Texas Upper Coast Cotton: Bollworms and Stink Bugs

Bollworm eggs on cotton leaf.

I am still seeing a few different plant bug species around, in cotton as well as other crops, but we should be able to stop worrying about damage from these plant bugs in cotton soon. Once bolls get larger and we reach 350 degree days (DD60) past 5 Nodes Above White Flower (NAWF), we can stop scouting for plant bugs. Most of the cotton in my scouting program is between 9 and 5 NAWF.

The threshold for verde plant bugs is 20-25 insects per 100 plants with using a beat bucket. Verdes can feed on fruit up to bolls about an inch in diameter.

Lygus bugs will also feed on cotton squares, flowers, and small bolls. Feeding can cause damage to blooms (dirty blooms and damaged anthers, or puckered petals), deformed bolls, stunted growth, fruit shed, and small lesions on bolls.

I have seen few stink bugs in cotton this year, but damage is picking up. To scout for stink bugs pull 10 to 20 bolls about an inch in diameter from four places in the field. Check the inside of the bolls for warts, lesions, and stained lint.

The economic threshold for stink bugs is 20% or more of the bolls with internal damage and stink bugs present. Some of the brown stink bug populations in our area have also been shown to have some resistance to pyrethroids.

We’ve picked up a few eggs and bollworms in fields this week. In Wharton county we picked up 0% eggs and 8% damaged squares in a field near the fairgrounds, 8% eggs with 6% small worms and 10% damaged squares, 6% eggs and 8% damaged squares, and 21% eggs and 4% damaged squares in another.

In the blue creek area we found 15% eggs with 3% damaged squares, 9% eggs with 1% small worms and 4% damaged squares, and 0% eggs with 4% damaged squares in another. Near Danavang we found 4% eggs and 3% small worms with 8% damage.

Near Elm Grove we picked up 11% eggs with 3% small worms and 7% damage, near Egypt we found 6% eggs with 2% small worms and 4% damaged squares. There were 20% eggs, 4% small worms, and 8% damaged squares in a field near the airport.

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In Jackson county we found 2% eggs in a field near El Toro with 2% damaged squares, 6% eggs with 2% small worms and 6% damaged squares near Vanderbilt, and 22% eggs with 6% damaged squares near La Salle.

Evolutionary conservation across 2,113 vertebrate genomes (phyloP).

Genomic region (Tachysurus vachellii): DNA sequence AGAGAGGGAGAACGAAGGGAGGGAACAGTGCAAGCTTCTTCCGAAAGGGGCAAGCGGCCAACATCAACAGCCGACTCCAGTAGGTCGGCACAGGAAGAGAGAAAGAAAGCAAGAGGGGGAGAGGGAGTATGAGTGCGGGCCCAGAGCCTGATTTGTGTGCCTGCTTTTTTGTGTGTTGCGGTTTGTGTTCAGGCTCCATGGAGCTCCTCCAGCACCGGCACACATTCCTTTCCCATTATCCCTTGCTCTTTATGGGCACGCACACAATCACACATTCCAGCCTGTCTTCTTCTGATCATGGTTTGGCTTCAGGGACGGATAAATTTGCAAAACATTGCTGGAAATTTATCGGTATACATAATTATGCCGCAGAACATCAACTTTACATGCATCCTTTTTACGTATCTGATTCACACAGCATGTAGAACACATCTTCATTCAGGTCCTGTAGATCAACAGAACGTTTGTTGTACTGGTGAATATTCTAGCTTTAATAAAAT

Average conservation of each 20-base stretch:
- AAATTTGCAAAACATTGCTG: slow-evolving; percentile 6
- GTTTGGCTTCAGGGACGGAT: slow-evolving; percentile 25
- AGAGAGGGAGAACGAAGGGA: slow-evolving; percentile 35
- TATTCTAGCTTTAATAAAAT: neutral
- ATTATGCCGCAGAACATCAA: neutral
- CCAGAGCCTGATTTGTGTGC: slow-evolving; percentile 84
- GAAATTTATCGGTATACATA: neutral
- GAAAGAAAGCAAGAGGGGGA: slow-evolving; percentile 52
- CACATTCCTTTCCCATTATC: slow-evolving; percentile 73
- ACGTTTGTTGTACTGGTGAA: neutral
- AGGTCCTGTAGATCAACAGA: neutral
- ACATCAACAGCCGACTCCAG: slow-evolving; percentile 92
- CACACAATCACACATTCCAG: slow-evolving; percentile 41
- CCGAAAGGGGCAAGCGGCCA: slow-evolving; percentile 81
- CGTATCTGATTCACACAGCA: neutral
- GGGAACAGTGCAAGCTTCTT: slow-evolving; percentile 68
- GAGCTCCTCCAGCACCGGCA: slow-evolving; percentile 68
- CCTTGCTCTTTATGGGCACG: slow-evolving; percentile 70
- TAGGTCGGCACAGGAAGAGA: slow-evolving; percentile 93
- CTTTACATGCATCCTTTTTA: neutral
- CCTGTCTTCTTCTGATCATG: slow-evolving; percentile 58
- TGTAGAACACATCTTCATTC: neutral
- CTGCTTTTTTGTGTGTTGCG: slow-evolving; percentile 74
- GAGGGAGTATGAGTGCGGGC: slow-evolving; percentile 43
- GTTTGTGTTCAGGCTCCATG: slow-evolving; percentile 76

In one field near the county line off 35 we picked up 3% eggs with 1% fruit damage, and 3% stink bug damage. In the other field near there we found 5% eggs and 4% damaged squares and 3% stink bug damage.

In Matagorda county we found 3% eggs with 4% small worms and 13% damaged fruit at Tin Top, 7% eggs with 4% small worms and 7% damaged squares near Tidehaven, and 4% eggs with 1% small worms and 3% damaged fruit near Palacios.

These are caterpillars that feed on multiple crops and vegetables. In cotton they feed on squares and bolls, causing fruit loss. The last few years we had high numbers of this insect in our Bt cotton as well. The eggs of this insect are small and white, turning brown as they get closer to hatching.

The caterpillars are also highly cannibalistic, the eggs are normally laid singly, but if you find a couple or more on the same leaf, count it as one.

To scout for cotton bollworms I use the terminal and square inspection method. I make about four stops in a field, more if the field is larger than 100 acres. At each stop, I look at 25 plant terminals, checking the upper third of the plant for caterpillars and eggs. I also pull 25 half grown or larger green squares to bolls and look for bollworm damage.

This week there were a few moths flying around in a couple of the fields in Matagorda county, and in one near Palacios we found two eggs laid. When documenting egg lay, if I find more than one on a leaf, I only count it as one. This caterpillar is highly cannibalistic, and generally only one caterpillar will result from eggs too near each other.

The economic threshold for bollworms is 6% damaged bolls with live caterpillars present. In areas like ours on the upper gulf coast with documented Bt failures, the threshold for eggs on single and dual gene cotton is 20% (20 plants out of 100 with at least one egg). If you’re finding bollworms in cotton or in corn, especially in viptera fields, please give me a call.

The current A&M recommendation is to use pyrethroids with caution. In areas needing residual control Prevathon at 18-20 fl oz or Besiege at 9-10 fl oz works well. If you don’t need residual control you can get by with Prevathon at 14 fl oz or Besiege at 7-8 fl oz.

I’ve seen a few places where folks have gone out with imidacloprid and bifenthrin, but this combination does not work well to kill bollworm eggs in the field.

This week I was able to make a few checks in sorghum. We found moderate numbers of rice stink bugs and a few headworms in the field, as well as a slight increase in sugarcane aphid numbers from last week.

None of the insects were over threshold in the fields I looked at, but in places headworm and stink bug numbers have been high. If you’ve got high numbers of sugarcane aphids, give me a call.




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